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Community Connections: Three Ways to Customize Your Message and Reach Different Audiences
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Community Connections: Three Ways to Customize Your Message and Reach Different Audiences

Halcyon’s Nicole Weissman speaks to Proof Strategies on the challenges of communicating social impact to various audiences and ways organizations can overcome them.

Starting a new business is no easy task, but one that Nicole Weissman, Halcyon’s director of communications, sees first-hand in her role every day. Halcyon is a nonprofit organization that provides early-stage creators, entrepreneurs and “do-gooders” with the tools and opportunities they need to bring their ideas and ventures to life.

As director of communications, Nicole’s role is to amplify the organization’s message and elevate the transformative work across its programs, including the Halcyon Incubator and Arts Lab – two initiatives that actively invest in community leaders driving social and economic change.

Nicole brings nearly a decade of nonprofit communications experience to her role and pursues the goal of expanding Halcyon’s outreach to audiences interested in making the world a better place. 

From healthcare technology to community investment, Halcyon’s participating innovators are doing work that affects positive social change. 

So, how do you communicate your work and the impact of organizational programming to the right people?

Ahead of her participation in this month’s DC Communicators event, Measuring the Magic: How to Effectively Measure & Communicate Social Impact, we had the chance to sit down with Nicole to discuss how marketers can best answer this question. 

#1 | Always Have an Ask

“It’s imperative to have a clear call to action when sharing your organization’s work. Whether it’s an email marketing or social media campaign, it’s important to emphasize what you want people to do in your messaging. If your team is having trouble landing on what a campaign’s ask is, it may not be a campaign you need to move forward with developing.”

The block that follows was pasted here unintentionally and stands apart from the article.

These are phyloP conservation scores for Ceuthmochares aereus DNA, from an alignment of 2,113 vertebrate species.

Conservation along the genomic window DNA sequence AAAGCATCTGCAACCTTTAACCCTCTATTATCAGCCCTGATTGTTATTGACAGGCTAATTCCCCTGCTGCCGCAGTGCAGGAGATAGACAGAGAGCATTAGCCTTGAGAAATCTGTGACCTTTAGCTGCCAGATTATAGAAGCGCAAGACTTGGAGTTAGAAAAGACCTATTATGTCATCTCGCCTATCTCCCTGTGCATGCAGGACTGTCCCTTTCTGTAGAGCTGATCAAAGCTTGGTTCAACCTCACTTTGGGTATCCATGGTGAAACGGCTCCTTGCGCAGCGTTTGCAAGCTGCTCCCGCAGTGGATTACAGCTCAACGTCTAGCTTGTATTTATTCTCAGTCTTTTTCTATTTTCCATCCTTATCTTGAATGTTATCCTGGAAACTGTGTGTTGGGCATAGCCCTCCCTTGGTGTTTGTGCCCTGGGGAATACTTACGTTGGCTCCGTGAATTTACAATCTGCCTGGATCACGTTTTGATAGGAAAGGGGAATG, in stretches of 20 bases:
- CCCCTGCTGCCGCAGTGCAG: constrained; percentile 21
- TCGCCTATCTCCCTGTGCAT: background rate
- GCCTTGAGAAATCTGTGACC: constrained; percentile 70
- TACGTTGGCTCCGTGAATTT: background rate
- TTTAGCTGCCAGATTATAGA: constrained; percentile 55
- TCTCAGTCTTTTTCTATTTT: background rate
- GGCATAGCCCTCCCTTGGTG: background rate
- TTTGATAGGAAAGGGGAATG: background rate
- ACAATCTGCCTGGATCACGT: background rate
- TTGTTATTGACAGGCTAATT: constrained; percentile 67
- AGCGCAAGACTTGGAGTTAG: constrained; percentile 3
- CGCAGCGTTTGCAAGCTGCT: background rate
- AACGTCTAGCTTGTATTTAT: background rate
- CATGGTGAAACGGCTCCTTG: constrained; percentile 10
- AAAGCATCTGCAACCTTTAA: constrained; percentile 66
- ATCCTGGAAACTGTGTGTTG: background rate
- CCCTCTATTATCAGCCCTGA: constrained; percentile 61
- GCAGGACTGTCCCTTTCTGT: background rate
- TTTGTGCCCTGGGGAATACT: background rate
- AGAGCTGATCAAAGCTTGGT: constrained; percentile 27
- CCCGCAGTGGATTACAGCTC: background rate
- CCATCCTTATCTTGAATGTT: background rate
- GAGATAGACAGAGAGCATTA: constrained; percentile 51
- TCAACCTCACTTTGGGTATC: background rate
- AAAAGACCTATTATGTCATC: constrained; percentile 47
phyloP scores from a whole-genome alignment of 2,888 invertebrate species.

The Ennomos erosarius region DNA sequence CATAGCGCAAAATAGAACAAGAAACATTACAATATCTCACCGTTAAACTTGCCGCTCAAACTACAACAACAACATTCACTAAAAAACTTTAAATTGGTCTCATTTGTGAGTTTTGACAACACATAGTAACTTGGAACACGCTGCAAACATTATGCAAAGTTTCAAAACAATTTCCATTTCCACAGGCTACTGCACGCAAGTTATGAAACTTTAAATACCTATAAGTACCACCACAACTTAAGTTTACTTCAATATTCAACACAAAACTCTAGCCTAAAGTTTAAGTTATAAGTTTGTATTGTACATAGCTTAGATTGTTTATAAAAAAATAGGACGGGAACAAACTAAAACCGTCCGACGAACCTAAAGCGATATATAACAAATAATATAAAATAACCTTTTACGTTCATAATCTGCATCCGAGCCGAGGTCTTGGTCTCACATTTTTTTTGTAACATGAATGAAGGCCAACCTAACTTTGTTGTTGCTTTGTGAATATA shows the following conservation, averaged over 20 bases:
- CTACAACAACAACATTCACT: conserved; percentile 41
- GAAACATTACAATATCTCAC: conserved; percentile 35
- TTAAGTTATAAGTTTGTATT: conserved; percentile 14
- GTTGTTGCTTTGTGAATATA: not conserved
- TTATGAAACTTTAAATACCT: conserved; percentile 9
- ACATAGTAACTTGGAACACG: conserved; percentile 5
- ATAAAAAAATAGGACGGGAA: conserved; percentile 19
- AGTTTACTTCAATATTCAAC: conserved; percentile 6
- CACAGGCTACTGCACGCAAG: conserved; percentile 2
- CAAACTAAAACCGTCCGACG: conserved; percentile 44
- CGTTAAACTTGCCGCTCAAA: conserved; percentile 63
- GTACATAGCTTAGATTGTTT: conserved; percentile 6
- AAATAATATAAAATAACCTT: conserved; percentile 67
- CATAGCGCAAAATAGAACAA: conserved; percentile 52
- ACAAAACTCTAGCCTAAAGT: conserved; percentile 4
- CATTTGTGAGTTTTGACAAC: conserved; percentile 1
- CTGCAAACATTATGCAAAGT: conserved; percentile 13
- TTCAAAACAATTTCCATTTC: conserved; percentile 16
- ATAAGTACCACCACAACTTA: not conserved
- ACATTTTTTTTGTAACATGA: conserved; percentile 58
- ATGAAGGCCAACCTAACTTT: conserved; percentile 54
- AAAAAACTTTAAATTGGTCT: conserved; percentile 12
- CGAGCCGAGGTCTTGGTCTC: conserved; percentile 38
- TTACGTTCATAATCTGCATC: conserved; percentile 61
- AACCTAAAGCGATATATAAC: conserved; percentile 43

“You don’t need to send an email just to do it. You need to send an email because you have something to say,” she advises. “The ask doesn’t have to be the same. In fact, it tends to get boring if it is, but it has to exist.”

#2 | Develop Clear Messaging and Use it Consistently

“If your organization’s marketing outreach is constantly evolving, like at Halcyon, consistency in your messaging is key to communicating effectively,” she said.

“If your asks are changing all the time, and you’re challenging people to meet you on a lot of issues and in a lot of places, everything can’t be complicated,” says Nicole. “To that extent, your underlying messaging should be consistent; the visuals should be consistent, and the language should be familiar.”

Nicole is tasked with speaking on a variety of ventures and their respective industries at any given time. Remaining consistent in the language she uses has been integral in successfully sharing Halcyon’s impact to both internal and external stakeholders.

#3 | Leverage Your Data to Tell a Compelling Story

Metrics and other data-driven key performance indicators (KPIs) are important for monitoring performance, gaining insights and measuring the return on investment on any campaign. But the story those metrics tell is even more valuable when reaching your target audiences.

“I’m all about metrics, too, and think they’re a great tool, but metrics don’t have the same impact that stories do,” Nicole says. 

“I always challenge folks by saying, ‘Your numbers are so compelling; don’t miss out on the opportunity to tell a story at the same time because, unfortunately, as compelling as your numbers are, it’s telling a story that’s actually going to motivate behavior.’ ” 

Nicole Weissman, Director of Communications, Halcyon Tweet

As an organization that operates in social enterprise, business, and the arts, Nicole and her team meet the unique challenge of communicating Halcyon’s varied work head-on.

Join us March 12 to learn more about their work and how Nicole leverages the strength of storytelling, transparency, and data to creatively market their impact on Washington, D.C., and communities around the world.

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